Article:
Saturday, June 04, 2005

The Way We Live Now

On my way to Europe I read Kunstler's Geography of Nowhere, which I recommend. He's mostly preaching to the choir with me, but he emphasizes a lot of issues which often get lost in the discussions of suburban vs. urban, etc.

It will always puzzle me how much of our country chooses to organize their existence, that a certain kind of suburban living has been elevated to the ideal existence. Discussions of this often end up devolving into a strawman dichotomy of "suburbia" versus "Manhattan." This is due to a number of factors, including the fact that other options for existence have been reduced and we frequently lack a common language to discuss these things in terms which people can collectively understand.

As longtime readers probably know I'm a suburbia hater. Discussions of this stuff often get pretty heated because people find what they perceive of as criticisms of how they've chosen to live their lives. But, such discussions shouldn't be taken that way - the issue isn't how people choose to live their lives, it's about what has determined the range of choices/prices that most people have access to.

I'm also not one who thinks that suburban primacy and automobile supremacy are ever going to go away (unless perhaps if Kunstler's more apocalyptic predictions come to pass). People like suburbs. They like cars. They like big box retail and large parking lots. I don't question any of this.

But, people also like other things. People like some imagined ideal of the "small town." As Kunstler points out, people spend massive amounts of money on vacations to "small towns" - Main Street, USA, Woodstock, etc... Some of these, like Disney's, are total fakes. Some are actual small towns which have been turned into tourist meccas. And, increasingly the fake "urban downtowns" (Disney Downtown, Irvine Spectrum, etc...) have been added to the fake or fakey small towns which are popular destinations. These fake urban downtowns lack one thing that would make them almost real, any actual inhabitants, and exist in the middle of acres of parking lots (large enough to require shuttle buses).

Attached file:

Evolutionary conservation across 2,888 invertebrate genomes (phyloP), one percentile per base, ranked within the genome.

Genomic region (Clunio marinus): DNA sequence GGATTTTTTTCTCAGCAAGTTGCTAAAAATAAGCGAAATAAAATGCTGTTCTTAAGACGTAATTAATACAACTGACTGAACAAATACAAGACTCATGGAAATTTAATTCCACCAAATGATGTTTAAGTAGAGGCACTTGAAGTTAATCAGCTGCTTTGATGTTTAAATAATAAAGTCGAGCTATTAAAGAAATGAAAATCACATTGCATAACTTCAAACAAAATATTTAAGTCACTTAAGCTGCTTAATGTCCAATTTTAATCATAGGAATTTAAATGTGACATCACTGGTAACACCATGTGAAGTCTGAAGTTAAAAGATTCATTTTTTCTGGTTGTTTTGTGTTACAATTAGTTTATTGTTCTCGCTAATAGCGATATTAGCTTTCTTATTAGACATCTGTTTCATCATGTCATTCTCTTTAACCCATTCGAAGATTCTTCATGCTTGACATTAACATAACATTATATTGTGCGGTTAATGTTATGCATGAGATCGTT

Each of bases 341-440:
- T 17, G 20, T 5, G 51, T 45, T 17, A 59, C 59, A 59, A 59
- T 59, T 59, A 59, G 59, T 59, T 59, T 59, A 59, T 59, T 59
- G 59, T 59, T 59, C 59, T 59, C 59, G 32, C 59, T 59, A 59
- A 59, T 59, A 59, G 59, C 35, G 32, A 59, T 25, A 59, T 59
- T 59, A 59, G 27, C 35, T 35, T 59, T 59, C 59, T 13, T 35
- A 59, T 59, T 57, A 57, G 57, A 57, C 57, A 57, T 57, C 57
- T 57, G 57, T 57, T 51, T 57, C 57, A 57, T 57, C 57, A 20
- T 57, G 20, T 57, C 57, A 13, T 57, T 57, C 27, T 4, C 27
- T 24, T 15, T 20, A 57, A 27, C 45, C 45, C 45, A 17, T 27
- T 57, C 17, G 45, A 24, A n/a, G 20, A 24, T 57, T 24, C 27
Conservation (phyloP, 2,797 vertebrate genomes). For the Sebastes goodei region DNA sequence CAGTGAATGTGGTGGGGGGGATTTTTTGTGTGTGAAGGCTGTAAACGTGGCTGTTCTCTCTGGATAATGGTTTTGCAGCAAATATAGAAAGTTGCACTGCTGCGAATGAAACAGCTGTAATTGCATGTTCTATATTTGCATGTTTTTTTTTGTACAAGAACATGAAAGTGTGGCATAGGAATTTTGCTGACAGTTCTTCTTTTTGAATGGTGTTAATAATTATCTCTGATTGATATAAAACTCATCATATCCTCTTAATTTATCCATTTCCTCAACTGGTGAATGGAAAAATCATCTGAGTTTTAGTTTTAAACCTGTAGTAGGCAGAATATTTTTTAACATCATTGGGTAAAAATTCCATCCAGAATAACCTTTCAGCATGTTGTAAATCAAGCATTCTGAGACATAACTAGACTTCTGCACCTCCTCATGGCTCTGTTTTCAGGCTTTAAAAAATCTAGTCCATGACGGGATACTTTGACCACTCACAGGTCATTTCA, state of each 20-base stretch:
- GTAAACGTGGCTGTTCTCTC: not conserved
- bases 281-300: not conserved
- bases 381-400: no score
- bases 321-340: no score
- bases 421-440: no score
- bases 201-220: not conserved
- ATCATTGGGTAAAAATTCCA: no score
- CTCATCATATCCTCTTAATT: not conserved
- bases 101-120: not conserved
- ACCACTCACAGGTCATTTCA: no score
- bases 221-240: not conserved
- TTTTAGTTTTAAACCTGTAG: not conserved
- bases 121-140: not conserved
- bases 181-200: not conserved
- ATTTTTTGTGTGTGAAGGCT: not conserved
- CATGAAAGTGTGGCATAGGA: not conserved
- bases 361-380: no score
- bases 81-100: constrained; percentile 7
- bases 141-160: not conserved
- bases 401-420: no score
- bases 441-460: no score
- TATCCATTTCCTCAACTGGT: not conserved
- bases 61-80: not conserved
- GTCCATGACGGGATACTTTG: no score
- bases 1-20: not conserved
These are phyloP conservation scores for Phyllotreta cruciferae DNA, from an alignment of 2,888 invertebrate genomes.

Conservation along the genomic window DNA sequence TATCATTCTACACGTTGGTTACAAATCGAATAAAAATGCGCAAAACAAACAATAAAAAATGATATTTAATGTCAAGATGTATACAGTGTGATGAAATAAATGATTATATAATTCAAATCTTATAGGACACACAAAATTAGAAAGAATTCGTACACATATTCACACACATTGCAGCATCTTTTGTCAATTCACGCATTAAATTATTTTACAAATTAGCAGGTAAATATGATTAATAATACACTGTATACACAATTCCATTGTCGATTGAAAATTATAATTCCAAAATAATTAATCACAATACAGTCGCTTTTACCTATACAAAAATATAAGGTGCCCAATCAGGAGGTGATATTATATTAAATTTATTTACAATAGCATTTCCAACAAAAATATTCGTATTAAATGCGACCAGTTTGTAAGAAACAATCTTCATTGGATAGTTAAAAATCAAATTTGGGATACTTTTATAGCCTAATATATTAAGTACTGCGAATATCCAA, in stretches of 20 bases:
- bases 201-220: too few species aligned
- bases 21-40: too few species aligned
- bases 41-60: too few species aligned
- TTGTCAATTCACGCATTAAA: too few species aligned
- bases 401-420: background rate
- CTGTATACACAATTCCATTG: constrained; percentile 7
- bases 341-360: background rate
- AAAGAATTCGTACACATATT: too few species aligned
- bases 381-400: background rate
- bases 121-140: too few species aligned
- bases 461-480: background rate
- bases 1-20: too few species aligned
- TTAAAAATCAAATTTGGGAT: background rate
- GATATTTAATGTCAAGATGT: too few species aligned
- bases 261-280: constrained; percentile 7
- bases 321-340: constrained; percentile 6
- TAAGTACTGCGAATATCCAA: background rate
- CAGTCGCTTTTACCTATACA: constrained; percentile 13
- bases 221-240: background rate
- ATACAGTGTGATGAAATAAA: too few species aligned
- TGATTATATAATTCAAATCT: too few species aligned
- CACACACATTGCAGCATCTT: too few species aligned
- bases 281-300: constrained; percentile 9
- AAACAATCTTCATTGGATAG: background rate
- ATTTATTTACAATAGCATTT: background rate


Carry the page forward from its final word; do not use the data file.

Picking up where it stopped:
What puzzles me is the fact that there are relatively minor changes to how we construct our suburbs which would both allow some people (not everyone probably) to reduce their degree of auto dependency while simultaneously adding a bit of nearby "small townness" for the rest of the nearby residents. One can transform an absolutely tiny piece of land into something more resembling a town - build a few blocks of mixed residential/commercial development with street level shops - without fundamentally transforming the way most people live. (As an aside, the entirety of what's considered the downtown area of Providence, RI would fit within the footprint of a local suburban mall and its parking lot). Many of the early suburbs already have this (and many such earlier suburbs tend to be incredibly pricey, and not just because of their proximity to the urban core) pattern of development, but it's rarely replicated these days.

Anyway, I could bore people with this stuff for days so I'll let this post end...

Geography Of Nowhere: The Rise And Decline of America's Man-Made Landscape
Geography Of Nowhere: The Rise And Decline of America's Man-Made Landscape